The unquenchable thirst for rivalry between separate communities of humans is universal. We see it everywhere; it’s tribal, it’s global, it doesn’t discriminate. If two groups can find a way, they’ll tangle together and find something, anything, about which to feel superior.
Some may claim it’s a damning indictment of humanity, others that it can act as a beautiful exposé of humanity at its most petty. In controlled conditions, it can be magnificent to watch.
There is an exception, however, in the strange relationship between Campeche and Mérida. The battle to be the cultural capital of the Yucatán is fought under most residents’ respective radars. It can’t be seen in bitter sports rivalries, nor in the pendulum swing of politics, but instead in a quiet tension that eludes outsiders looking in, a struggle for the esteem of authenticity.
Something like this can only be seen in the unlikely, the semi-hidden. Perhaps the truth can be found in the recent history of its itinerant markets.
On any day in Mérida, you’ll wander through the old town and encounter vendors working the market selling meat, fish, vegetables for the locals, and on another pass you’ll encounter stalls selling fine art, hand-crafted furniture and clothing woven by the age-old methods — all perfect souvenirs for tourists passing through. The culture is encouraged and enabled by local governments, seen not only as economically beneficial but culturally enriching for the city, giving a name to an often forgotten stretch of Mexican soil.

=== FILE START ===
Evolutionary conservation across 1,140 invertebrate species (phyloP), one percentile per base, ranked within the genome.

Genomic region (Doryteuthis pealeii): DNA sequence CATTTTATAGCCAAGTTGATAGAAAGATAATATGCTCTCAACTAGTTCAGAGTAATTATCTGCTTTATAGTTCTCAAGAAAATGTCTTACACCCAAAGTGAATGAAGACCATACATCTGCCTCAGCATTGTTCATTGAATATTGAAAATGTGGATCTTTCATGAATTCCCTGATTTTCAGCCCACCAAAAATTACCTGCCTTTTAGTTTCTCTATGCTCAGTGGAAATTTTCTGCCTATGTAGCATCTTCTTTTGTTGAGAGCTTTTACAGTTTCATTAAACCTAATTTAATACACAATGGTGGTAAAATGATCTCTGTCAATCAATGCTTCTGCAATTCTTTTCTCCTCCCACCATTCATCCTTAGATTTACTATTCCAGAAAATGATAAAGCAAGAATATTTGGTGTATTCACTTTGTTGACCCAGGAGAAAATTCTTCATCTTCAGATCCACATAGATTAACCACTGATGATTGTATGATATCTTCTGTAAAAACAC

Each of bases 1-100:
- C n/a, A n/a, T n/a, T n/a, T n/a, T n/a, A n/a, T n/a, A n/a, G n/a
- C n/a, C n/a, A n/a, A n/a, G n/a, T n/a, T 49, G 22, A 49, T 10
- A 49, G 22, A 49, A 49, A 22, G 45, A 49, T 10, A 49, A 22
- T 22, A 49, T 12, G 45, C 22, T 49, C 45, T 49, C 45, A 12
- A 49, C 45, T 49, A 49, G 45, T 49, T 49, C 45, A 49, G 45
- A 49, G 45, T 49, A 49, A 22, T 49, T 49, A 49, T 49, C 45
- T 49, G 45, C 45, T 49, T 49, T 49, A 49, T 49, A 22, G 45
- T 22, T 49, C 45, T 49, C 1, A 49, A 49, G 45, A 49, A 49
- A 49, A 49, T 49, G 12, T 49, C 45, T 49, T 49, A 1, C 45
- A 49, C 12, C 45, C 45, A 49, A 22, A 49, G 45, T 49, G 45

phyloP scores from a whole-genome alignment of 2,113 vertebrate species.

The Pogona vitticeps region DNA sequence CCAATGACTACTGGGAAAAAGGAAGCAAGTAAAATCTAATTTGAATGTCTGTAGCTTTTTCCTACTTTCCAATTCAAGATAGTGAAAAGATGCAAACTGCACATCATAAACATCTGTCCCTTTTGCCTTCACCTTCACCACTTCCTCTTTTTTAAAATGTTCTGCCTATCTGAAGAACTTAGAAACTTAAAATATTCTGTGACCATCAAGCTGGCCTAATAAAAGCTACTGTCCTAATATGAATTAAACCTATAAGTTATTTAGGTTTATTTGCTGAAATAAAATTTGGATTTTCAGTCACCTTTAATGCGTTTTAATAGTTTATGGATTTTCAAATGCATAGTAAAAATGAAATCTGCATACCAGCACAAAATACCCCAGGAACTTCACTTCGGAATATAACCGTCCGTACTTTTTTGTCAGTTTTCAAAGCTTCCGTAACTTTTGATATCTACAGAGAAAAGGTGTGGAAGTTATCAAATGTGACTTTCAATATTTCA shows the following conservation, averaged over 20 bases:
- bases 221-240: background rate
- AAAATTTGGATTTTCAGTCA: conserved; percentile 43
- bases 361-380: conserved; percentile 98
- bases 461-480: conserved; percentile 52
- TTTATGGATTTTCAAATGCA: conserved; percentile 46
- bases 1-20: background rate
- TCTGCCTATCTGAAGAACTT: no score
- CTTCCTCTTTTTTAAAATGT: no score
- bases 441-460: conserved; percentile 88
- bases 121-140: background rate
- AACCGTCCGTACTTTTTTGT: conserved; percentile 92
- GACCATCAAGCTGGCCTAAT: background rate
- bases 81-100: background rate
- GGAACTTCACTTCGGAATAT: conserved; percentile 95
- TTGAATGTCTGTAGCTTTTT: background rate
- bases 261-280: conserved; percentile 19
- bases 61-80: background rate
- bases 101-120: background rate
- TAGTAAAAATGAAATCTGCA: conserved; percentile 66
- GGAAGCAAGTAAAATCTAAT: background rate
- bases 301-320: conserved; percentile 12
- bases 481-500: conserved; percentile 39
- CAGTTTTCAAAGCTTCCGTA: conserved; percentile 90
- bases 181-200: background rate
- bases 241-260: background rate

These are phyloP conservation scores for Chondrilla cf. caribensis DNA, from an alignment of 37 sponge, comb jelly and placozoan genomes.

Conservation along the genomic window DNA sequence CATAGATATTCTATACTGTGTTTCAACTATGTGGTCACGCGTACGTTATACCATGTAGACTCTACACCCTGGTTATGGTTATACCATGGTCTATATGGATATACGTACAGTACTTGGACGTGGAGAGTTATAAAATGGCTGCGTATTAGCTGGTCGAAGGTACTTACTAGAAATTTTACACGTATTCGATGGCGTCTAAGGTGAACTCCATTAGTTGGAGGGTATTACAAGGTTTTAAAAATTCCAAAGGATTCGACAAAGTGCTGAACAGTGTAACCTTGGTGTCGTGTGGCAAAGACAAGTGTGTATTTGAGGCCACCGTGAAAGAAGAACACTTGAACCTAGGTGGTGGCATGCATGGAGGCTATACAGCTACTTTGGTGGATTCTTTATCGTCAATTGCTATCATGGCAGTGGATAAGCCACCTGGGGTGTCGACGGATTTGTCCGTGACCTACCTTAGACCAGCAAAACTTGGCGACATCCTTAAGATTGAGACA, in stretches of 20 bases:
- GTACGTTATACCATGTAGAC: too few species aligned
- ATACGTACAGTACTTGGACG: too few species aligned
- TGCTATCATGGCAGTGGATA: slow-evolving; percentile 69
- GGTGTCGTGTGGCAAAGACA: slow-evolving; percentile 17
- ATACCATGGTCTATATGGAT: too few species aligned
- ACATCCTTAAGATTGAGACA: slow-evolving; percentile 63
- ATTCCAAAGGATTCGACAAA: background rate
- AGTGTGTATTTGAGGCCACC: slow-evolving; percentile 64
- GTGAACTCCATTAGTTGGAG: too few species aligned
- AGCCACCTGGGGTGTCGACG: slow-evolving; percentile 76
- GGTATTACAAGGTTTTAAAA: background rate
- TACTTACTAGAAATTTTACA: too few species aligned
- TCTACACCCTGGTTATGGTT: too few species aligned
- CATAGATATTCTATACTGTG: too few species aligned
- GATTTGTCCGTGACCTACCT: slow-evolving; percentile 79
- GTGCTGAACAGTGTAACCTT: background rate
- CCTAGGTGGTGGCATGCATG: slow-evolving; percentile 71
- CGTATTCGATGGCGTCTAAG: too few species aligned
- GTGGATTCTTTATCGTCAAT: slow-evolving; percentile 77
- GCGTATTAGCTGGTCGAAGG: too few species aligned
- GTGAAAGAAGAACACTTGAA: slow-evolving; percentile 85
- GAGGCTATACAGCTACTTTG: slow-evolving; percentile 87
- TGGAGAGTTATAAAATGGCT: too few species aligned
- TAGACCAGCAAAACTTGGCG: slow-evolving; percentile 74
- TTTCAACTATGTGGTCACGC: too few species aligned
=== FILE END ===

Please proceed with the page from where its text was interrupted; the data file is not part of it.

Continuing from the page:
In Campeche, the opposite is true. Local initiatives are hard fought, a constant tug-of-war between local lawmakers and emerging institutions and free of corruption. Nevertheless, such wrangling only serves to disenfranchise would-be entrepreneurs from the community, let alone those from further afield. Quite understandably it is upsetting to the majority of campechanos to watch a generally comparable city make strides it could imagine making if only the shackles of bureaucracy were broken.
One such example is the Mercado Verde, the latest victim of Campeche’s rejection of ambition. Up until this month, every Saturday and Sunday amazing artists, unique cooks and groundbreaking designers had descended on the famous Parque Principal to partake in the city’s first and only environmental and sustainable market. Over the years it had become an institution loved by the residents, fawned over by tourists and crucial to those that sell their homegrown produce.
But in line with a campaign that has seen numerous other initiatives quashed, the local council has been weaponizing its own bureaucracy to suffocate the market’s chances of continuing. As though aiming the gun at their own feet with abandon, Campeche authorities remain locked in an insular and protectionist ethos, a mindset that makes the much desired cultural spring a daily struggle, and a distant dream.
Carlos, just one of the creative characters from the market, sums the problem up succinctly: “We have the will, we have the means, but we do not have the trust.”
He continues, “with political protectionism around our necks, we simply can’t step ahead. This is all about who we want to be, but the authorities seem unwilling to allow us to step forward from who we were.”